Integrating science and practice to enhance psychological knowledge, health, and well-being.
Please note that GRE General Test scores are required for all applicants to the
Clinical Studies Program for the Fall 2023 admission cycle.
See the Undergraduate Prerequisites section below for information on the GRE Psychology Subject Test.
The Clinical Studies Program faculty planning to recruit and mentor new graduate students for admission to the program in Fall 2023 are Drs. Goh, Latner, Masuda, Nakamura, and Papa.
The Clinical Studies Program (CSP) at the University of Hawaii has been accredited by the American Psychological Association since 1972. Questions can be addressed to the Commission on Accreditation, American Psychological Association, 750 First Street NE, Washington, DC 20002-4242, or (202) 336-5979. Browse a list of APA-accredited doctoral programs in psychology. CSP is also a member of the Academy of Psychological Clinical Science which is an alliance of leading, scientifically oriented, doctoral training programs in clinical and health psychology in the United States and Canada. Academy membership is open to doctoral programs with strong commitments to, and established records of successful clinical science training.
- Learn about the Center for Cognitive Behavior Therapy (CCBT)
- Learn about the Clinical Respecialization Program
The Clinical Studies Program
The Clinical Studies Program is based on the scientist practitioner model of training. The goal of the program is to train PhD clinical psychologists who are well versed in empirically based methods of assessment and treatment, and who can contribute to this body of knowledge as clinical researchers and scholar clinicians. Three tenets guide the doctoral training in clinical psychology at the University of Hawai'i at Mānoa: (1) Clinical practice should be based on the knowledge derived from basic areas of psychological inquiry (e.g., social psychology, cognitive psychology, developmental psychology, psychobiology, and learning); (2) Practice, research, and training in clinical psychology should be sensitive to individual differences; and (3) Principles of accountability and scholarship should be reflected in clinical practice. Clinical practice should be empirically based and clinicians should engage in ongoing assessment of clients throughout treatment.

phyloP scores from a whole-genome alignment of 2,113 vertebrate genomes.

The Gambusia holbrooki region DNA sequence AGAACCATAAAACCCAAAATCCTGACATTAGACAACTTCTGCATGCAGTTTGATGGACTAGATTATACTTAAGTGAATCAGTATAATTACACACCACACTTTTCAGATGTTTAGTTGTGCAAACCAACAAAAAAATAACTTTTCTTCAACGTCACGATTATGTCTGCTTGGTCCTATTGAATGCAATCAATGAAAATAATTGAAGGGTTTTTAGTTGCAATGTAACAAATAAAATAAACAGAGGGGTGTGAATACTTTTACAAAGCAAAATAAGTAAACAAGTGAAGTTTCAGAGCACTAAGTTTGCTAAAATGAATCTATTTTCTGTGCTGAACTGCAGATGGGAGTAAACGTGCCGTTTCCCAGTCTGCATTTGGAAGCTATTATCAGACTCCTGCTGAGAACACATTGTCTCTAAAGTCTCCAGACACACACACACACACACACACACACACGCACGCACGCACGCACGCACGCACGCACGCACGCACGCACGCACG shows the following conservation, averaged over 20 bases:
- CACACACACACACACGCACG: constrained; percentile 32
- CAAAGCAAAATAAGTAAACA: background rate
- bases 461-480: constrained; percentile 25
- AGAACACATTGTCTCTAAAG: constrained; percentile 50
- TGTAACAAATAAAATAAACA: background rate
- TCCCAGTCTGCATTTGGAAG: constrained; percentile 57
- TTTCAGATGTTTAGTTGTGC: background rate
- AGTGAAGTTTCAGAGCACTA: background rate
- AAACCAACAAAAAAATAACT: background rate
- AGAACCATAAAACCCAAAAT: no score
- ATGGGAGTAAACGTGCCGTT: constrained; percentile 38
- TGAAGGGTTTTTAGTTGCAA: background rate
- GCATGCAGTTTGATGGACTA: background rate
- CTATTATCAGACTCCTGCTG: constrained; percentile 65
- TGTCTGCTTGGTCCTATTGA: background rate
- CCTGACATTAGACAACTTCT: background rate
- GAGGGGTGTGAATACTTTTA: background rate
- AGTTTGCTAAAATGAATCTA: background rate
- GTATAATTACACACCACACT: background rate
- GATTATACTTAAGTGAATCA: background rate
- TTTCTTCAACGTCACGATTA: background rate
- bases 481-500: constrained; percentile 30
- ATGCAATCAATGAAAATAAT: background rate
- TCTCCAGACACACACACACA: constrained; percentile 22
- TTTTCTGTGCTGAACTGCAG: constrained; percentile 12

- For a detailed description of the CSP program, please review the CSP Program Handbook.
- For a detailed description the CSP practicum, please review the CSP Practicum Handbook.
- Review Student Admissions, Outcomes, and Other Data (pdf)
- Review Professional Licensure Disclosure
The Center for Cognitive Behavior Therapy
The Center for Cognitive Behavior Therapy (CCBT) is a training, service and research university-based clinic housed in the Department of Psychology at the University of Hawaiʻi at Mānoa. The CCBT provides practicum training to UH Psychology Clinical Studies Program graduate students and post-doctoral residents, under the supervision of Department faculty members who are also licensed clinical psychologists in Hawaiʻi. Consulting and clinical assessment and intervention services are provided to clients, their families, and community organizations. CCBT research has contributed to the advancement of knowledge at the local, national and international level.
Admissions criteria include research and clinical experience, grades, GRE Psychology Subject Test scores, and letters of recommendation (preferably from professors and those who have supervised applicants in a research setting). Applicants must also demonstrate a strong background in psychology at the undergraduate level, with coursework in statistics, methodology, and abnormal psychology. Applications are competitive with less than one in ten applicants gaining admission each year.